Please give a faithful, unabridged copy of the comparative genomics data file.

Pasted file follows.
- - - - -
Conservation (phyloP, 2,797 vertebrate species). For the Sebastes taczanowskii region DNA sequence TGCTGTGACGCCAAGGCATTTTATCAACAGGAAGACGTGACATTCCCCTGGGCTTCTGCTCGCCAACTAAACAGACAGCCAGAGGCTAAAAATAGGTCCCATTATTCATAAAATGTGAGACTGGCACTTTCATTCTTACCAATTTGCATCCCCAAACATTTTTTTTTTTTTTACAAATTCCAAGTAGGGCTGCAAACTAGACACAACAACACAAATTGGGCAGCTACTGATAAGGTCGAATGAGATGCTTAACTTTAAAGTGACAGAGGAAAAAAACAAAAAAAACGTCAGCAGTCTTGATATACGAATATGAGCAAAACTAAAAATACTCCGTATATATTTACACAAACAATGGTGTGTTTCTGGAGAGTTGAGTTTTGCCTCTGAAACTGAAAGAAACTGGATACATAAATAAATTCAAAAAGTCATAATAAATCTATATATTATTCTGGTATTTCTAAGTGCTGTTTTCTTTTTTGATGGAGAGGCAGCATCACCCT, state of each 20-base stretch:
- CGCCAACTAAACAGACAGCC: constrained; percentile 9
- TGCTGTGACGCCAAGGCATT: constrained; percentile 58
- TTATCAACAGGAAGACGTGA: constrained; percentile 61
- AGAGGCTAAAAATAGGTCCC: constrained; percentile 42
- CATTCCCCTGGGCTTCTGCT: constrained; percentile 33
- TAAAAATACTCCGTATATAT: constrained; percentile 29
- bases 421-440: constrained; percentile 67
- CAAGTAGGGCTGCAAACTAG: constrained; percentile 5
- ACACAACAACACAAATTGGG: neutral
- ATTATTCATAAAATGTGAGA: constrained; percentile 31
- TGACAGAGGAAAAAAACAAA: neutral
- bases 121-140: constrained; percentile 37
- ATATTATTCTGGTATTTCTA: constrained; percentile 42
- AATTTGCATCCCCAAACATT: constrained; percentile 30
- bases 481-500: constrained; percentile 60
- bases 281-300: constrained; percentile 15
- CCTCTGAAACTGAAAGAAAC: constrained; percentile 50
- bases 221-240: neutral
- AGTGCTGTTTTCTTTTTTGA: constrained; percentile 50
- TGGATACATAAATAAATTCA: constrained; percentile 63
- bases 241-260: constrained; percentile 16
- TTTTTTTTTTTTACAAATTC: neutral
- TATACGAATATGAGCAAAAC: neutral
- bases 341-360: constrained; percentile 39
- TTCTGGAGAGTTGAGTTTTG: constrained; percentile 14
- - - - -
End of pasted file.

Conservation (phyloP, 2,797 vertebrate species). For the Sebastes taczanowskii region DNA sequence TGCTGTGACGCCAAGGCATTTTATCAACAGGAAGACGTGACATTCCCCTGGGCTTCTGCTCGCCAACTAAACAGACAGCCAGAGGCTAAAAATAGGTCCCATTATTCATAAAATGTGAGACTGGCACTTTCATTCTTACCAATTTGCATCCCCAAACATTTTTTTTTTTTTTACAAATTCCAAGTAGGGCTGCAAACTAGACACAACAACACAAATTGGGCAGCTACTGATAAGGTCGAATGAGATGCTTAACTTTAAAGTGACAGAGGAAAAAAACAAAAAAAACGTCAGCAGTCTTGATATACGAATATGAGCAAAACTAAAAATACTCCGTATATATTTACACAAACAATGGTGTGTTTCTGGAGAGTTGAGTTTTGCCTCTGAAACTGAAAGAAACTGGATACATAAATAAATTCAAAAAGTCATAATAAATCTATATATTATTCTGGTATTTCTAAGTGCTGTTTTCTTTTTTGATGGAGAGGCAGCATCACCCT, state of each 20-base stretch:
- CGCCAACTAAACAGACAGCC: constrained; percentile 9
- TGCTGTGACGCCAAGGCATT: constrained; percentile 58
- TTATCAACAGGAAGACGTGA: constrained; percentile 61
- AGAGGCTAAAAATAGGTCCC: constrained; percentile 42
- CATTCCCCTGGGCTTCTGCT: constrained; percentile 33
- TAAAAATACTCCGTATATAT: constrained; percentile 29
- bases 421-440: constrained; percentile 67
- CAAGTAGGGCTGCAAACTAG: constrained; percentile 5
- ACACAACAACACAAATTGGG: neutral
- ATTATTCATAAAATGTGAGA: constrained; percentile 31
- TGACAGAGGAAAAAAACAAA: neutral
- bases 121-140: constrained; percentile 37
- ATATTATTCTGGTATTTCTA: constrained; percentile 42
- AATTTGCATCCCCAAACATT: constrained; percentile 30
- bases 481-500: constrained; percentile 60
- bases 281-300: constrained; percentile 15
- CCTCTGAAACTGAAAGAAAC: constrained; percentile 50
- bases 221-240: neutral
- AGTGCTGTTTTCTTTTTTGA: constrained; percentile 50
- TGGATACATAAATAAATTCA: constrained; percentile 63
- bases 241-260: constrained; percentile 16
- TTTTTTTTTTTTACAAATTC: neutral
- TATACGAATATGAGCAAAAC: neutral
- bases 341-360: constrained; percentile 39
- TTCTGGAGAGTTGAGTTTTG: constrained; percentile 14